How to look after your mental health over the Christmas period

How to look after your mental health over the Christmas period

Don't feel bad about putting yourself first...

Blogger Beth Sandland shares her tips for looking after yourself over the festive period...

Christmas is the most wonderful time of the year, but it can be the toughest too.

Short, dark days, too much boozing, family pressures and the looking back on another year passed can make the festive period something of a mental health minefield. It’s no wonder that by the time we reach January, most of us stumble into the New Year bleary eyed, broke and smelling like week old roast potatoes.

It is absolutely possible, however, to navigate the festive period and have a great time whilst preserving your sanity too.

Read on for some tips on how to protect your mental health over the festive period...

1. Don’t spend money you don't have

Christmas is not worth getting into debt over, and anyone you’re close enough to partake in gift-giving with definitely wouldn't want you to put yourself in the red for it either. Don’t get caught in the trap of obligation spending (e.g. buying a present for your aunt’s cat just because you feel like you have to!), and feeling the pressure to spend more than you can afford. Trim down your ‘to buy for' list, and try to set spend limits where possible. If you're really worried about overstretching yourself financially it's worth talking to the people in question and seeing if they mind skipping gifts this year - they’ll probably be relieved they don't have to buy for you either!


2. You don't have to see people just because it's Christmas

It’s true, Christmas is a wonderful time for love and forgiveness, but that comes with a caveat. If you haven't seen someone for the rest of the year there’s probably a good reason! Don’t force yourself to spend time with people who bring negativity in to your life, and definitely don’t feel the pressure to rekindle toxic relationships just because of the season.


3. Know that it's OK to indulge

Don’t guilt trip yourself for enjoying that slice of yule log or for drinking Bailey’s for breakfast for a week. Sure, chances are you’re probably not living your healthiest life over the festive period, but a bit of indulgence isn't going to do you any harm and you definitely shouldn't beat yourself up for having a good time.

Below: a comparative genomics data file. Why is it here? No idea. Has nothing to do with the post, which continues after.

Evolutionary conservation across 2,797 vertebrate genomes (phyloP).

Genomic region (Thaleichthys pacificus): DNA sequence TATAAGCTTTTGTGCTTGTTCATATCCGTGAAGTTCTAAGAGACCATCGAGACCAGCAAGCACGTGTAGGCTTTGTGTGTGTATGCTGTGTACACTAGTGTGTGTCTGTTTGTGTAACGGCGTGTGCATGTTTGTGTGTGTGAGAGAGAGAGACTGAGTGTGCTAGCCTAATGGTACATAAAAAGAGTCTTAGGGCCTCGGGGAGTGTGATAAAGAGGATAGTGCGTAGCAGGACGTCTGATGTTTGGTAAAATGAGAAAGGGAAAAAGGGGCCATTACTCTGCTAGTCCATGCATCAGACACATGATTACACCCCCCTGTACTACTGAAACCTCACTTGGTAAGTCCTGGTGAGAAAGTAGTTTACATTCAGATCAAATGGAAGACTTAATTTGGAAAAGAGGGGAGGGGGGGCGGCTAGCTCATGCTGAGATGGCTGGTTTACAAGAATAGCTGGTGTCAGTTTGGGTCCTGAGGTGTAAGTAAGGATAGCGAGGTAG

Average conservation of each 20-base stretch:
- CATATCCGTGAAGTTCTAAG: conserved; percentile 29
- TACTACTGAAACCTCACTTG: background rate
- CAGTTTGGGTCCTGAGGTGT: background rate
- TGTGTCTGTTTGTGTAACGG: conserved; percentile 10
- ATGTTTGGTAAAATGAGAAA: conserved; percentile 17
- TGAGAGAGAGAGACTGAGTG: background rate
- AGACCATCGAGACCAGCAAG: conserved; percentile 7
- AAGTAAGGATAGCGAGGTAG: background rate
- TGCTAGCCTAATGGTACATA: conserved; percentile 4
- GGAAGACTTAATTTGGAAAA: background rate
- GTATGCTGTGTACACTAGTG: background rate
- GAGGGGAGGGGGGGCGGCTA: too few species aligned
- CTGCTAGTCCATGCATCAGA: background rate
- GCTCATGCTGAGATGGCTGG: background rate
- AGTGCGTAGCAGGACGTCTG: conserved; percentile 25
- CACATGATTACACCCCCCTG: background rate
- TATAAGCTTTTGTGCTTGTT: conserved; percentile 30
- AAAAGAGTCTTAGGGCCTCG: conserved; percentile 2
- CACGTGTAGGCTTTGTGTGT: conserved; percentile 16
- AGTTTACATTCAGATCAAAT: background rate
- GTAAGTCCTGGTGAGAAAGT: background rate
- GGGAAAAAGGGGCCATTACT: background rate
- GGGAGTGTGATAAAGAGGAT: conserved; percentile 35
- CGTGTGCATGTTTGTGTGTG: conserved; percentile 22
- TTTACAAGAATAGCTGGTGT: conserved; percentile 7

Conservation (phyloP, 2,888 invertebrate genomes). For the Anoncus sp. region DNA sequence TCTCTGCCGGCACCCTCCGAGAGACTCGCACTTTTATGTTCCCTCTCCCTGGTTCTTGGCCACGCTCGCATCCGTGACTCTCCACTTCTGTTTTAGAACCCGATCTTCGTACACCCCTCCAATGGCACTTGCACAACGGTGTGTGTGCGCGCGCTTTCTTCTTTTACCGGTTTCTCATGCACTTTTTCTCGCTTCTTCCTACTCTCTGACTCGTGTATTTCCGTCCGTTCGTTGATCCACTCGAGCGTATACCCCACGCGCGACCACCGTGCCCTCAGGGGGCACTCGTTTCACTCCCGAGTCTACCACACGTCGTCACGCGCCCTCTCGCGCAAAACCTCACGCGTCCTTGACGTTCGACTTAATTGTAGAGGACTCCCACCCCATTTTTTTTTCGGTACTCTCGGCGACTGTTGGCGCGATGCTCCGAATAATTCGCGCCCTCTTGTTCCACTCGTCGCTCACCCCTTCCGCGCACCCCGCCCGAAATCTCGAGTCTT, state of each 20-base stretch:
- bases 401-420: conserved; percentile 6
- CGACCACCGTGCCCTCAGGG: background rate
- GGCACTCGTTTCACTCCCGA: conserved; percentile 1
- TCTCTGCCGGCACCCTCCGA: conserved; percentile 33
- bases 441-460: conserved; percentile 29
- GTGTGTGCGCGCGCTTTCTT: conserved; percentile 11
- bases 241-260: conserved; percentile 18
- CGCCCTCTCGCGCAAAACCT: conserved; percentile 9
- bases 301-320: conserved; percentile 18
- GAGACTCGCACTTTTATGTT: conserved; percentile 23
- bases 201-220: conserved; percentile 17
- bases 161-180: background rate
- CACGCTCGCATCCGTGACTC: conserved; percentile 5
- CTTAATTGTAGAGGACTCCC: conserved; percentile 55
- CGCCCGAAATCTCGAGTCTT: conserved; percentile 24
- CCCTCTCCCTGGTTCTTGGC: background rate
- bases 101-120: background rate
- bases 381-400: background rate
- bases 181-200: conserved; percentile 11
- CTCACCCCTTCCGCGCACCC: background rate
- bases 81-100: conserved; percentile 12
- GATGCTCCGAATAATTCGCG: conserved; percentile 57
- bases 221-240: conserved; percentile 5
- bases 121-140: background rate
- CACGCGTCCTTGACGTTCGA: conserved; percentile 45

4. But know it's OK to say 'no' too

If you don't want a glass of champagne at 10am just because it’s December or another one of auntie Mildred’s dryer-than-the-desert mince pies you are not a spoil sport. Don’t feel peer-pressured into eating and drinking anything that you don't want to. It can be really hard to say no when there’s candy everywhere you turn and festive drinks after work every night of the week, but you are in charge of your own body.


5. Make the most of the festivities

If you’re really not a winter person it can be hard to throw yourself into the festivities, but the reality is, you will feel better about life if you make the effort to join in some of the fun (definitely don't feel pressured to do everything all the time though!). There are lots of amazing things to do throughout the holiday period, so have a think about which activities you will actually enjoy, and make some plans to do them. Whether you go ice skating, hunt for the best lights in your neighbourhood, cry over the John Lewis advert, bake gingerbread and then eat it snuggled on the sofa in front of Home Alone or Elf, there's sure to be a festive activity that'll bring you joy. 


6. But Take Time For Yourself too

Just as you don't have to spend time with people you don't like, you don't have to spend all your time with the people you do either! Let’s face it, there’s no other time of the year when you’d see so much of your family or friends, and as much as you may love them, it can get a little draining too. Christmas might be a time for giving, but there’s nothing wrong with scheduling in some ‘me time’, whether that means sloping off for a hot bath after dinner or heading to your room to read a book for an hour. 

For expert advice on looking after your mental health, contact Mind or The Samaritans